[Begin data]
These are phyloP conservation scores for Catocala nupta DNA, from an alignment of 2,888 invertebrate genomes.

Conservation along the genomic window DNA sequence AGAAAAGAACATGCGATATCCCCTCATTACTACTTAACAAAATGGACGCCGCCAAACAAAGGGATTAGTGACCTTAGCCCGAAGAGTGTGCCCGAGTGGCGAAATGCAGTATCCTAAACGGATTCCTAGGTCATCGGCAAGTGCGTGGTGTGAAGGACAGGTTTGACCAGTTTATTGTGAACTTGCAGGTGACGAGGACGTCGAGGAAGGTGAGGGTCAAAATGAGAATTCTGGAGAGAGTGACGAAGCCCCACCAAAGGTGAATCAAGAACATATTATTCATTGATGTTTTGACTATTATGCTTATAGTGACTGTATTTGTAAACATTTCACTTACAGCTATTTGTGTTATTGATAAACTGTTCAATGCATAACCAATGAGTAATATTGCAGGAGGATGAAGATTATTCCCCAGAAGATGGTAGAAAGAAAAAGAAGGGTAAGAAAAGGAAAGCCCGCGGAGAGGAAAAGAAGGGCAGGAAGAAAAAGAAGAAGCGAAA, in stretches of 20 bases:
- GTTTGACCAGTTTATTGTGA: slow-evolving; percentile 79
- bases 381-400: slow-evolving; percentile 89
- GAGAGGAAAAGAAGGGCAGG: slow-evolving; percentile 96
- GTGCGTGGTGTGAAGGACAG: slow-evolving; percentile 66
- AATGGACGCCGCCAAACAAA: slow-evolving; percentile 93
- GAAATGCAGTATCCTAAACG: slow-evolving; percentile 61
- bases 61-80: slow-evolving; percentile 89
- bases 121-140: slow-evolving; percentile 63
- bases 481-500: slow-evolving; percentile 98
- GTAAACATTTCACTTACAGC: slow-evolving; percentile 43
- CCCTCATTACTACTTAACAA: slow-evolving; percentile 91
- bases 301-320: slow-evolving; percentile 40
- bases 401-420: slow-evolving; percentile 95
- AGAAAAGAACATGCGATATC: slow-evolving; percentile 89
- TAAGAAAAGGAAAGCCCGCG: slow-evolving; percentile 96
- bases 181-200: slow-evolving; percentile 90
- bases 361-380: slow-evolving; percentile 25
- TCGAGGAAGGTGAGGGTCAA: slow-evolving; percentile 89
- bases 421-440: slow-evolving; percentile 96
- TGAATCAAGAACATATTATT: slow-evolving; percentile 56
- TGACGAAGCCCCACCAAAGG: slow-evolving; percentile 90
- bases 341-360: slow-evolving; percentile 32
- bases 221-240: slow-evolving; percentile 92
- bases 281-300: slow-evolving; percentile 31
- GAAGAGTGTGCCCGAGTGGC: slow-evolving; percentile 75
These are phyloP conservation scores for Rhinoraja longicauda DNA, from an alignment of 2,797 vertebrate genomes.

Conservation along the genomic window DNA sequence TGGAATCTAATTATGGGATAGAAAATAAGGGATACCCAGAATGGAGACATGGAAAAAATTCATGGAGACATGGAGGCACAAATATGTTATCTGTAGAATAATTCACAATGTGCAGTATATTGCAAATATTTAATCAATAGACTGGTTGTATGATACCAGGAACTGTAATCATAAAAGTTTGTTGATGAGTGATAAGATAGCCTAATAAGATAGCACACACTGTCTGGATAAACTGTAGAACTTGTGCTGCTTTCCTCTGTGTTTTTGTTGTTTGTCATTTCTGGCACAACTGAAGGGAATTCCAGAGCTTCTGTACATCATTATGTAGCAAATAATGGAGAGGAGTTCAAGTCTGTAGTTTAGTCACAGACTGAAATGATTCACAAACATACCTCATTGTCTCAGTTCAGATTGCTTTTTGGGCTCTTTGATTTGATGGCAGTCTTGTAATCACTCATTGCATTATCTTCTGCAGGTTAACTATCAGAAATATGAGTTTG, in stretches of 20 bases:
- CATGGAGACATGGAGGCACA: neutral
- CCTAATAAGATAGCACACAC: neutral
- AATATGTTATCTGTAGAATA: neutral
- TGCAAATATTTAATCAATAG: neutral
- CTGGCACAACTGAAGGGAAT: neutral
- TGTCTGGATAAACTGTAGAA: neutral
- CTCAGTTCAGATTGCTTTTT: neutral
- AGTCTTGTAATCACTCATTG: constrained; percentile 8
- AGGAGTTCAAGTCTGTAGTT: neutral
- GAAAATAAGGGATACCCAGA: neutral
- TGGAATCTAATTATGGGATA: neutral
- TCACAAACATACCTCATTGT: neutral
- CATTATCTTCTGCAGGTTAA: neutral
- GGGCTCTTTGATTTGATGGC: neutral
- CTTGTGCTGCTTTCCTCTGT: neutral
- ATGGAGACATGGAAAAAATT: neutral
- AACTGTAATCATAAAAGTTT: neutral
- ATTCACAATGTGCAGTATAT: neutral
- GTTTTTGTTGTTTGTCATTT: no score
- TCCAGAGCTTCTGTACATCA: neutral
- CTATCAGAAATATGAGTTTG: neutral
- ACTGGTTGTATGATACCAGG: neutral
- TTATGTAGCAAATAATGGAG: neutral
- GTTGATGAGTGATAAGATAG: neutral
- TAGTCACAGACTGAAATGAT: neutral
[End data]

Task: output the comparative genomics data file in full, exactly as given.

These are phyloP conservation scores for Catocala nupta DNA, from an alignment of 2,888 invertebrate genomes.

Conservation along the genomic window DNA sequence AGAAAAGAACATGCGATATCCCCTCATTACTACTTAACAAAATGGACGCCGCCAAACAAAGGGATTAGTGACCTTAGCCCGAAGAGTGTGCCCGAGTGGCGAAATGCAGTATCCTAAACGGATTCCTAGGTCATCGGCAAGTGCGTGGTGTGAAGGACAGGTTTGACCAGTTTATTGTGAACTTGCAGGTGACGAGGACGTCGAGGAAGGTGAGGGTCAAAATGAGAATTCTGGAGAGAGTGACGAAGCCCCACCAAAGGTGAATCAAGAACATATTATTCATTGATGTTTTGACTATTATGCTTATAGTGACTGTATTTGTAAACATTTCACTTACAGCTATTTGTGTTATTGATAAACTGTTCAATGCATAACCAATGAGTAATATTGCAGGAGGATGAAGATTATTCCCCAGAAGATGGTAGAAAGAAAAAGAAGGGTAAGAAAAGGAAAGCCCGCGGAGAGGAAAAGAAGGGCAGGAAGAAAAAGAAGAAGCGAAA, in stretches of 20 bases:
- GTTTGACCAGTTTATTGTGA: slow-evolving; percentile 79
- bases 381-400: slow-evolving; percentile 89
- GAGAGGAAAAGAAGGGCAGG: slow-evolving; percentile 96
- GTGCGTGGTGTGAAGGACAG: slow-evolving; percentile 66
- AATGGACGCCGCCAAACAAA: slow-evolving; percentile 93
- GAAATGCAGTATCCTAAACG: slow-evolving; percentile 61
- bases 61-80: slow-evolving; percentile 89
- bases 121-140: slow-evolving; percentile 63
- bases 481-500: slow-evolving; percentile 98
- GTAAACATTTCACTTACAGC: slow-evolving; percentile 43
- CCCTCATTACTACTTAACAA: slow-evolving; percentile 91
- bases 301-320: slow-evolving; percentile 40
- bases 401-420: slow-evolving; percentile 95
- AGAAAAGAACATGCGATATC: slow-evolving; percentile 89
- TAAGAAAAGGAAAGCCCGCG: slow-evolving; percentile 96
- bases 181-200: slow-evolving; percentile 90
- bases 361-380: slow-evolving; percentile 25
- TCGAGGAAGGTGAGGGTCAA: slow-evolving; percentile 89
- bases 421-440: slow-evolving; percentile 96
- TGAATCAAGAACATATTATT: slow-evolving; percentile 56
- TGACGAAGCCCCACCAAAGG: slow-evolving; percentile 90
- bases 341-360: slow-evolving; percentile 32
- bases 221-240: slow-evolving; percentile 92
- bases 281-300: slow-evolving; percentile 31
- GAAGAGTGTGCCCGAGTGGC: slow-evolving; percentile 75
These are phyloP conservation scores for Rhinoraja longicauda DNA, from an alignment of 2,797 vertebrate genomes.

Conservation along the genomic window DNA sequence TGGAATCTAATTATGGGATAGAAAATAAGGGATACCCAGAATGGAGACATGGAAAAAATTCATGGAGACATGGAGGCACAAATATGTTATCTGTAGAATAATTCACAATGTGCAGTATATTGCAAATATTTAATCAATAGACTGGTTGTATGATACCAGGAACTGTAATCATAAAAGTTTGTTGATGAGTGATAAGATAGCCTAATAAGATAGCACACACTGTCTGGATAAACTGTAGAACTTGTGCTGCTTTCCTCTGTGTTTTTGTTGTTTGTCATTTCTGGCACAACTGAAGGGAATTCCAGAGCTTCTGTACATCATTATGTAGCAAATAATGGAGAGGAGTTCAAGTCTGTAGTTTAGTCACAGACTGAAATGATTCACAAACATACCTCATTGTCTCAGTTCAGATTGCTTTTTGGGCTCTTTGATTTGATGGCAGTCTTGTAATCACTCATTGCATTATCTTCTGCAGGTTAACTATCAGAAATATGAGTTTG, in stretches of 20 bases:
- CATGGAGACATGGAGGCACA: neutral
- CCTAATAAGATAGCACACAC: neutral
- AATATGTTATCTGTAGAATA: neutral
- TGCAAATATTTAATCAATAG: neutral
- CTGGCACAACTGAAGGGAAT: neutral
- TGTCTGGATAAACTGTAGAA: neutral
- CTCAGTTCAGATTGCTTTTT: neutral
- AGTCTTGTAATCACTCATTG: constrained; percentile 8
- AGGAGTTCAAGTCTGTAGTT: neutral
- GAAAATAAGGGATACCCAGA: neutral
- TGGAATCTAATTATGGGATA: neutral
- TCACAAACATACCTCATTGT: neutral
- CATTATCTTCTGCAGGTTAA: neutral
- GGGCTCTTTGATTTGATGGC: neutral
- CTTGTGCTGCTTTCCTCTGT: neutral
- ATGGAGACATGGAAAAAATT: neutral
- AACTGTAATCATAAAAGTTT: neutral
- ATTCACAATGTGCAGTATAT: neutral
- GTTTTTGTTGTTTGTCATTT: no score
- TCCAGAGCTTCTGTACATCA: neutral
- CTATCAGAAATATGAGTTTG: neutral
- ACTGGTTGTATGATACCAGG: neutral
- TTATGTAGCAAATAATGGAG: neutral
- GTTGATGAGTGATAAGATAG: neutral
- TAGTCACAGACTGAAATGAT: neutral